Metal Casting Crucibles

Metal Casting Crucibles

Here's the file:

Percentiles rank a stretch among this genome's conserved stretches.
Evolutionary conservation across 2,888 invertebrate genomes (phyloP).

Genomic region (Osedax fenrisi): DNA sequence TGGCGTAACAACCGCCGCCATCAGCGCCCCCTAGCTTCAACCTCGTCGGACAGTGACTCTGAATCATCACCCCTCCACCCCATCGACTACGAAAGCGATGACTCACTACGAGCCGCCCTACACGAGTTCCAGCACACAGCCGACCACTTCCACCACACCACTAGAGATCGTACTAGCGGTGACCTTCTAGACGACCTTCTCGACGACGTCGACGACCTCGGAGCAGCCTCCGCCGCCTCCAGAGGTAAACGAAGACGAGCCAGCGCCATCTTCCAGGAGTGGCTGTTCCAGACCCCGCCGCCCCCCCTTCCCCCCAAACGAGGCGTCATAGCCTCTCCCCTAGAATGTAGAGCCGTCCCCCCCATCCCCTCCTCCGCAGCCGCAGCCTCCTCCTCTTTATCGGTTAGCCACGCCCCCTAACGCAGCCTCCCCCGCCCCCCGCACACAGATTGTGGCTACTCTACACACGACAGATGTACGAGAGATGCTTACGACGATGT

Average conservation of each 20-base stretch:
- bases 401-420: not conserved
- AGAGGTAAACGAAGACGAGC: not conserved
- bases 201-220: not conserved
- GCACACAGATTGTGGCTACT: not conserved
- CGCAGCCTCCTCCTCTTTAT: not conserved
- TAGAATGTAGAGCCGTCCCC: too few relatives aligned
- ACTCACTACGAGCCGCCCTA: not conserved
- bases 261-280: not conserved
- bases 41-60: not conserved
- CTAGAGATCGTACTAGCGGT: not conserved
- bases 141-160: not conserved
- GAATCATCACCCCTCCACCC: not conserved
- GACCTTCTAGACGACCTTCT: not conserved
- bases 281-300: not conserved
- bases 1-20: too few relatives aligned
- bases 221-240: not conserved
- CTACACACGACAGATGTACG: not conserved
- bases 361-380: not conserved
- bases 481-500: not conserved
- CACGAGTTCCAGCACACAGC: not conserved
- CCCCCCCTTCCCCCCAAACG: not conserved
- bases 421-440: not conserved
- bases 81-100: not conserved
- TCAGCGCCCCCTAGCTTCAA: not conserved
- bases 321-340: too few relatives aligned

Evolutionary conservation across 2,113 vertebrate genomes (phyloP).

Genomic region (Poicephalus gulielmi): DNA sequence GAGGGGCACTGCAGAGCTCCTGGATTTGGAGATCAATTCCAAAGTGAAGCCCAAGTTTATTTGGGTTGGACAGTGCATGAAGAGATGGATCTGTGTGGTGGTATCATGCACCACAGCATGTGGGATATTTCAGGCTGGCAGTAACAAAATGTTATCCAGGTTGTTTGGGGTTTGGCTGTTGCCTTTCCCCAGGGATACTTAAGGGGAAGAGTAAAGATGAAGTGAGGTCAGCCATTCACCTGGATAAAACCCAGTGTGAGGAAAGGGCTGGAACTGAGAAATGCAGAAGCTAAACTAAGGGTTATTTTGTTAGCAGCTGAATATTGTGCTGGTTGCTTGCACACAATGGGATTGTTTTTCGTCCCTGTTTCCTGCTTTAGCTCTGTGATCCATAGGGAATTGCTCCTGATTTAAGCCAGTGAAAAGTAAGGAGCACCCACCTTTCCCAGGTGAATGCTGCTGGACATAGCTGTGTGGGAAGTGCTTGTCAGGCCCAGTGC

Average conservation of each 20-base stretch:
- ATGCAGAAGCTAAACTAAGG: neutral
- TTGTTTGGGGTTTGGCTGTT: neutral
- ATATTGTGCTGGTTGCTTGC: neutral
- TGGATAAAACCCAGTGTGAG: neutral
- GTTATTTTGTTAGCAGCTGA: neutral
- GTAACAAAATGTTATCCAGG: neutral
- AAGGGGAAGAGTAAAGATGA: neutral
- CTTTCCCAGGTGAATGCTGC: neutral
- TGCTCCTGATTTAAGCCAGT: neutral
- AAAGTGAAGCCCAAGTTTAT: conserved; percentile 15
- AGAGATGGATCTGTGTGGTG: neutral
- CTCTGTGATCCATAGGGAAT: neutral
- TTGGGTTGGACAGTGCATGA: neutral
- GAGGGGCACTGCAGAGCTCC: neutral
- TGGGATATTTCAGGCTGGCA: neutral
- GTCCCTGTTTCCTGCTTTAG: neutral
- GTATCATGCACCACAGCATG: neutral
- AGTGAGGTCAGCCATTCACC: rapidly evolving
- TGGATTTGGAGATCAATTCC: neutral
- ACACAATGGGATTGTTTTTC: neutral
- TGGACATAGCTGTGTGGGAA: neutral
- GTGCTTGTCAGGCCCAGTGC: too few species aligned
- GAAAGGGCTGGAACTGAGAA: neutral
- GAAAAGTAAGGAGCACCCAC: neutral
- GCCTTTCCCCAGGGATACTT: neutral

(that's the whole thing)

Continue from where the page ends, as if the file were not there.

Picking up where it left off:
A pot in which metal is held, while melting in a furnace is called as a "Crucible." It is made of silicon carbide and clay graphite. Shapes of crucibles: A bilge shaped crucible has the shape of a barrel. The part of the crucible in the middle region is called as a bilge. This is the widest part of the crucible and has the maximum diameter. The top of the crucible has lesser diameter than the bilge. The base of the crucible has lesser diameter than the top. As per a thumb rule, the # of a bilge crucible is the number of pounds of aluminum that it would hold. For bronze and brass, thrice the # can be held. For instance, a #5 bilge crucible can hold almost 5 pounds of aluminum and 15 pounds of brass. This thumb rule is applicable for bilge shape only. An "A" shaped crucible has a narrow bottom and a wider top. There are straight sides that are bent outwards. The diameter continuously increases from the base to the top. As it is simpler to manufacture this shape than the bilge one, the A shaped crucible has a lesser cost. When compared with the equivalent bilge style, the capacity of the A shaped crucible is lesser. Both the above mentioned shapes can be manufactured in Clay graphite and silicon carbide. Properties of crucibles: A crucible must be able to bear the extremely high temperatures of the molten metal. For this, the melting point of the material used to create the crucible must be more than the melting point of the metal that in placed in the crucible. Also, the crucible material must have excellent strength even in the white hot state. For melting metals like aluminum and zinc, a steel crucible made at home can be used. The reason is that the melting point of aluminum and steel is lesser than steel. In this case, the interior surface of the steel crucible undergoes flaking or scaling. Due to this scale, the molten metal is polluted. The thickness of the crucible walls decreases fast. Hence, a coating of marcote-7 is applied to the inner surface of the steel crucible. The use of steel crucibles is okay if the contamination due to the scales is not regarded serious. Materials used: To construct a crucible, the usual refractory materials (i.e. carbon bonded silicon carbide and clay graphite) can survive the extremely high temperatures of work of a foundry. In addition, silicon carbide is a very durable material. Some of the clay graphite crucibles can be used up to 2750 degrees Fahrenheit. Some A shaped crucibles are used up to 2000 degrees Fahrenheit. These crucibles can be used to handle gold, silver, bronze, brass, aluminum and zinc alloys. The A shaped crucibles have a rough surface finish and there are dents along the rims. However, this roughness does not interfere with the performance by any means. While handling crucibles, correctly fitting tongs must be used. In correct tongs can lead to damage or total failure of the crucible. In between the base of the furnace and the crucible there must be a disk of cardboard or a coating of Plumbago. Go to Metal Casting Zone to get your free ebook on Metal Casting at Metal Casting. Metal Casting Zone also has Curcible Information, Metal Casting Crucibles and a Metal Casting Blog with daily news on Metal Casting. You can Find Metal Casting Zone at www.metalcastingzone.com.

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